The Wool Wagon Pathway is a self-drive route which exemplifies the true Australian outback. Following an itinerary, you can complete this driving holiday through some of West Australia's legendary sheep and wool country, traversing the same tracks as the early wool carts ... though the 'tracks' are graded gazetted roads these days.
The pathway begins in Pindar, a historic railhead for the region, but starting in Geraldton is recommended so you can stock up on supplies and motor vehicle checks before leaving on this driving holiday adventure. Interpretive panels are located along the entire 1269km route to give you insight into those historic times.
The Murchison district and surrounds were well known as one of the finest wool producing regions in Australia, often commanding some of the highest prices in London. Pastoral leases were settled and taken up around the 1960's onwards after extensive exploration by the likes of Lieutenant George Grey, The Gregory Brothers, and Robert Austin. The area was reported as having fine and healthy grasses for grazing both sheep and cattle. These early pioneers of the industry would shepherd their sheep through the mulga lands, sink wells to access water, blade shear the wool and then use carts drawn by horse and camel teams to take it hundreds of kms to port for sale. The lifestyle wasn't for the faint-hearted. Pure grunt and hard work were required to cope with the blistering hot summers, minimal facilities and little infrastructure to create this remarkable industry. Wooleen Station was one of the Murchison stations settled during this time by James Sharpe.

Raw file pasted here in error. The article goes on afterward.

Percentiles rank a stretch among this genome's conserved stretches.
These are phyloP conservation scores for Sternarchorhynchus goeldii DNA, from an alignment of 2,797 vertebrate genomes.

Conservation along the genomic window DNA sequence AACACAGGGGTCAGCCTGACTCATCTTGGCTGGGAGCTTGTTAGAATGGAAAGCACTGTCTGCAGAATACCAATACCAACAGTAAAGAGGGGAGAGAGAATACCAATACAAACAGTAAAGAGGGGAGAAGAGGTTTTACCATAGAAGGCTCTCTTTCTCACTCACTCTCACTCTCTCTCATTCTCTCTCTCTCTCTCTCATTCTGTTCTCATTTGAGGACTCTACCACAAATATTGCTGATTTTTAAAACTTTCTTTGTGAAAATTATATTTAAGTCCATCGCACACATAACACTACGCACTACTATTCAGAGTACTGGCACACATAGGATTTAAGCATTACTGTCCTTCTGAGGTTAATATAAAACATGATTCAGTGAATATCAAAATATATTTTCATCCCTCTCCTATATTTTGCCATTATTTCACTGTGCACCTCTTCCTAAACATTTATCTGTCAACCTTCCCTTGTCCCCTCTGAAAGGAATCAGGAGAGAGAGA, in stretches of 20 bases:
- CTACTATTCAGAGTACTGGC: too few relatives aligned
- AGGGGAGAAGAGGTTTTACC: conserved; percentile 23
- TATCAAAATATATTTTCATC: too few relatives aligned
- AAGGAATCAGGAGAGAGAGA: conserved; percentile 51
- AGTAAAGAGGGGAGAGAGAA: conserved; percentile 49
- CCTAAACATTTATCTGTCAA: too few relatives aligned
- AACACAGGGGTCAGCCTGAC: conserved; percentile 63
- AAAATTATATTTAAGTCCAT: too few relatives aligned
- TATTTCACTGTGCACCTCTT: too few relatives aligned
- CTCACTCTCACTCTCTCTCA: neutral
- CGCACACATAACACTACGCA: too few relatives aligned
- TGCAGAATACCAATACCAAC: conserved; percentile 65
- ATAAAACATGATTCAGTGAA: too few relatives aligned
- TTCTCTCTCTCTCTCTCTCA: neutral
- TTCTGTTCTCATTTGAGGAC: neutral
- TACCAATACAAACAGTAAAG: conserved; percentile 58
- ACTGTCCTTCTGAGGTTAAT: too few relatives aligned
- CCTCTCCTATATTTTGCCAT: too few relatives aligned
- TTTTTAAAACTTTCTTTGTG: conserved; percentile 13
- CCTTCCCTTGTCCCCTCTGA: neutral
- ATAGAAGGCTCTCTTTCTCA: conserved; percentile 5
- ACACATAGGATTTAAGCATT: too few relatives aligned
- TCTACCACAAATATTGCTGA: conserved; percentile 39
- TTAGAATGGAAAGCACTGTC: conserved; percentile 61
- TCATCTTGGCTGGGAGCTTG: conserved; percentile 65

If you're planning a family getaway up Western Australia's Coral Coast to swim with the whale sharks, use the Wool Wagon Pathway to change up the scenery. Travel the pathway up to Exmouth, exploring and learning about our vast and amazing outback, and then return via the coastal roads and towns. Wooleen Station is located along the Wool Wagon Pathway and offers the perfect opportunity to stop for a few days. A range of accommodation options are available including hosted homestead stays, self-contained guesthouses, and various camping options. You can enjoy your time by learning more about these historic times of sheep by exploring our museum, visiting the remains of the 12 stand shearing shed (stop #5 on the pathway, complete with interpretive panels) and by taking a walk-trail to some of the most original wells sunk on the property. You might also like to take the time to learn about the new future of Wooleen Station; working towards a sustainable model of grazing in the outback. Self-drive routes, guided tours and mountain bike routes are all available.
We recommend taking a copy of the Gascoyne Murchison Outback Pathways guidebook on the journey which details all the points of interest along the way. The guidebook is 176 pages of information on the region with 48 pages dedicated to the Wool Wagon Pathway alone. You can get a copy from regional visitor centres or purchase a copy online before heading out
You can drive the Wool Wagon Pathway in either direction. Start at Geraldton and then head north from Pindar, into the Murchison and Gascoyne. Another option is to drive the Wool Wagon Pathway southward from Exmouth, travelling a remote outback road to Gascoyne Junction and into the Murchison.
Need a helping hand to get planning? We can send you a copy of a map which outlines the route of the Wool Wagon Pathway and basic itinerary.